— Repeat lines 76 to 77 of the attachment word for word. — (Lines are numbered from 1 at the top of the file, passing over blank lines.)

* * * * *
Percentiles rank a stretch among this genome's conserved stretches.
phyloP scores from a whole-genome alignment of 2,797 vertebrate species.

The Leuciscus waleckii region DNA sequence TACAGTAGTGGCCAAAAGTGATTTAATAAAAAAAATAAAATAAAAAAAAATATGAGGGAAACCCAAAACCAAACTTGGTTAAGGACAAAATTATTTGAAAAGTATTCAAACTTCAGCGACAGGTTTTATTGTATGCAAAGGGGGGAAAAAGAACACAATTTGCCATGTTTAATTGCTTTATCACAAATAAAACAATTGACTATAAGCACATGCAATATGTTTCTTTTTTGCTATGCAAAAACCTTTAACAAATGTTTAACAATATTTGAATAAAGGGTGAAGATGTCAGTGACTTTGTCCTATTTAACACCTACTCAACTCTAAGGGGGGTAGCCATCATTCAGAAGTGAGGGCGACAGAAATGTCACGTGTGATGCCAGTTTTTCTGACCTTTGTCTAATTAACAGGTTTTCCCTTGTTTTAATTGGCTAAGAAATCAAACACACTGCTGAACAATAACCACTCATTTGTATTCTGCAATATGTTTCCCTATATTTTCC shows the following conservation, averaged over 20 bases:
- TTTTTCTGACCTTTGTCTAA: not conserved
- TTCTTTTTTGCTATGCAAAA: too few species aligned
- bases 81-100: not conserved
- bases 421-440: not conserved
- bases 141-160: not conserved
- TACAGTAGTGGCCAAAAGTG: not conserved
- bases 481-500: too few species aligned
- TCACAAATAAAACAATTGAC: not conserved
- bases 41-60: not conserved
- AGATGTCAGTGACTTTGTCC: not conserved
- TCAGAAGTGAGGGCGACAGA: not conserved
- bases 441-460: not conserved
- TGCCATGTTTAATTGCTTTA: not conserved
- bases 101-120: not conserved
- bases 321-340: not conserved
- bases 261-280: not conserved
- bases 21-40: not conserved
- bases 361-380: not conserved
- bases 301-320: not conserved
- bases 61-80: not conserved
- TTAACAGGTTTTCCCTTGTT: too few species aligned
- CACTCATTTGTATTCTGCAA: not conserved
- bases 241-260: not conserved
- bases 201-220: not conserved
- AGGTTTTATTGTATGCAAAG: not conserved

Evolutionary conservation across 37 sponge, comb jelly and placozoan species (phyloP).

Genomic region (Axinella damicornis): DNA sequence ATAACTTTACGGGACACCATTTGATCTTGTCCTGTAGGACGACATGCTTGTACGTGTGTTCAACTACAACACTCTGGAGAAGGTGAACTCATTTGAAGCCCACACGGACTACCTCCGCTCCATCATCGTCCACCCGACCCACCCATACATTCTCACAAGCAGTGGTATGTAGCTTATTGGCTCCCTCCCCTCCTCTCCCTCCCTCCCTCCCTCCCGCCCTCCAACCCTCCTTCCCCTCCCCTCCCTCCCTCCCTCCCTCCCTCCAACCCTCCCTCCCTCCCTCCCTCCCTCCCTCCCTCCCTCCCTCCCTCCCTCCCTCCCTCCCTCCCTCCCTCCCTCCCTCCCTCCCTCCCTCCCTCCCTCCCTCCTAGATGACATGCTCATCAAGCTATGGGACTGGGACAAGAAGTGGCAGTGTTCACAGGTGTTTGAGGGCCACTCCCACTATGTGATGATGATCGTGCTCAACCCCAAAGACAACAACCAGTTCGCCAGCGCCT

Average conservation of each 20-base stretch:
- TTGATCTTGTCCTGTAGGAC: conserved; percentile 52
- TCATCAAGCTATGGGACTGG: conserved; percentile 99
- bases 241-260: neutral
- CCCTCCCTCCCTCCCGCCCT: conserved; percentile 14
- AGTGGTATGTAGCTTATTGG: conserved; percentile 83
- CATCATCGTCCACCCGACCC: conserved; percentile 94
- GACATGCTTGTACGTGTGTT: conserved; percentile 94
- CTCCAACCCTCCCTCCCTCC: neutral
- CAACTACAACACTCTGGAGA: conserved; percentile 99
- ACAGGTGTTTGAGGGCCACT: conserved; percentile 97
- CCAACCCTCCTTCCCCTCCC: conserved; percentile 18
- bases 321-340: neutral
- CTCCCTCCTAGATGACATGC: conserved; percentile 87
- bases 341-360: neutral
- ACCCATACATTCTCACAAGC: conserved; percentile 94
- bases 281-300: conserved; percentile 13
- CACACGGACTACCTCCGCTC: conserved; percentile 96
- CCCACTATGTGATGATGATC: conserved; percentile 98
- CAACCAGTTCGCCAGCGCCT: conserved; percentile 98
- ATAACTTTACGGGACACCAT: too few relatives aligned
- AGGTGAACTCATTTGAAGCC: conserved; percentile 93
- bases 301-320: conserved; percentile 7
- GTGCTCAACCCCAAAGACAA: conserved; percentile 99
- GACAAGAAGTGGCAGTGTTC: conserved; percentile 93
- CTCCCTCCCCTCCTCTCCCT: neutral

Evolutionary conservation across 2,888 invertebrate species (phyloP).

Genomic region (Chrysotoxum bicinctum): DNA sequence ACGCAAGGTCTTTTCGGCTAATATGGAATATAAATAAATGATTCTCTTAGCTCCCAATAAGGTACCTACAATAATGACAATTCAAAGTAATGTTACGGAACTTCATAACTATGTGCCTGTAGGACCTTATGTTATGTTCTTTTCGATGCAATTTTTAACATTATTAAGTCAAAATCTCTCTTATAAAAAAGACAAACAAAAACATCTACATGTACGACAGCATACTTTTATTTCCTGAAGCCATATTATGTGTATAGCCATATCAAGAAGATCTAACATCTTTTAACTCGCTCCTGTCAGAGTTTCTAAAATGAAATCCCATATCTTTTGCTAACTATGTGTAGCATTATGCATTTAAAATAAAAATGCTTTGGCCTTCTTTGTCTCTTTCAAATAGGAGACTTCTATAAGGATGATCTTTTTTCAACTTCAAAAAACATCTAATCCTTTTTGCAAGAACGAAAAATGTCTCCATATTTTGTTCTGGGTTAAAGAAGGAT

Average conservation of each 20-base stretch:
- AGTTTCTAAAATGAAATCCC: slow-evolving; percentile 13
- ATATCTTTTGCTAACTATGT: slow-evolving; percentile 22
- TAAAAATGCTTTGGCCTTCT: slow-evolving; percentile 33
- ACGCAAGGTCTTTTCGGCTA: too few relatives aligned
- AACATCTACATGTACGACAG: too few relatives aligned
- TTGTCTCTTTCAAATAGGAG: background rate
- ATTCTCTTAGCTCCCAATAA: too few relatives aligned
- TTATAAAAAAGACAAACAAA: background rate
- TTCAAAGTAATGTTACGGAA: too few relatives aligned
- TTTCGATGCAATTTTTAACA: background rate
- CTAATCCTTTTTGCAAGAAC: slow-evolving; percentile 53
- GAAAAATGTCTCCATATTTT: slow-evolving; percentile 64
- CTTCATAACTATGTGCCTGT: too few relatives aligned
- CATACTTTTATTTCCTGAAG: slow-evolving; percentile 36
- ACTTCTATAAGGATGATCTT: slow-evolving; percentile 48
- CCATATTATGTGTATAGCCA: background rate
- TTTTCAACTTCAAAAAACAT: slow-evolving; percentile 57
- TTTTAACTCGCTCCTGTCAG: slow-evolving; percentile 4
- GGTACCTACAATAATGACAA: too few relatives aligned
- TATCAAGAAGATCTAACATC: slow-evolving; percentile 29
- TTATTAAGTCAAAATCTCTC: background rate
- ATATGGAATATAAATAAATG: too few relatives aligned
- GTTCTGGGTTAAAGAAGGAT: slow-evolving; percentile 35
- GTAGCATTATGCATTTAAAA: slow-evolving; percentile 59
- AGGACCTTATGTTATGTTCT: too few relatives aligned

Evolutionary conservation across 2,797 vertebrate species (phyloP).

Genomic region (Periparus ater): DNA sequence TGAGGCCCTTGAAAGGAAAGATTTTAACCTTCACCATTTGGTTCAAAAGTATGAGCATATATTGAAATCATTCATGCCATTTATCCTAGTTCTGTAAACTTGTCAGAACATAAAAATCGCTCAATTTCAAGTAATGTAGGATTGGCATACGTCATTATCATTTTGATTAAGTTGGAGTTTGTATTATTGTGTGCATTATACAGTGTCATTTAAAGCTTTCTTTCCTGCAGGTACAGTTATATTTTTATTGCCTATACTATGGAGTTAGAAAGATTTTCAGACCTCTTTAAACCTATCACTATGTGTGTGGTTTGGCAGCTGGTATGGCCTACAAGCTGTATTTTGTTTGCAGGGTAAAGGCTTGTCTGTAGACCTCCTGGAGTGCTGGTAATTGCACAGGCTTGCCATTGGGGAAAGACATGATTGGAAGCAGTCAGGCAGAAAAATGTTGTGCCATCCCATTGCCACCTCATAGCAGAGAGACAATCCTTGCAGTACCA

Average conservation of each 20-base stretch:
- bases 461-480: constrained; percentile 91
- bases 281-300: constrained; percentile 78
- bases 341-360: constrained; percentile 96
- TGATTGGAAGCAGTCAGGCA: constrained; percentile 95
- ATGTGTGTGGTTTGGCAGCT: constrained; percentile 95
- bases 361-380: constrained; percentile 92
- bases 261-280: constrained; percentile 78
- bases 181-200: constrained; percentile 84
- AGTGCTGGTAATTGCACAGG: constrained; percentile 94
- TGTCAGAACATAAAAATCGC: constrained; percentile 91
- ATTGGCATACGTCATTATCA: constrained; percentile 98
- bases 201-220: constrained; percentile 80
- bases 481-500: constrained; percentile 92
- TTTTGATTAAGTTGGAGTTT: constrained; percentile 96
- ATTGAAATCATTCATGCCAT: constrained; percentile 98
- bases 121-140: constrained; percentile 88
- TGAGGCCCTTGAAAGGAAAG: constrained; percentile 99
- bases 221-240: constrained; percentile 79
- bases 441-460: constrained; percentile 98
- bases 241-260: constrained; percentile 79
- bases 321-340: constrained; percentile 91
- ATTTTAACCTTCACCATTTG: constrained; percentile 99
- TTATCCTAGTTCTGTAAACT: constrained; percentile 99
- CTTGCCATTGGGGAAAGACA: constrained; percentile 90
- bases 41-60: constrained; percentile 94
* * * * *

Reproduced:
- TTTTCAACTTCAAAAAACAT: slow-evolving; percentile 57
- TTTTAACTCGCTCCTGTCAG: slow-evolving; percentile 4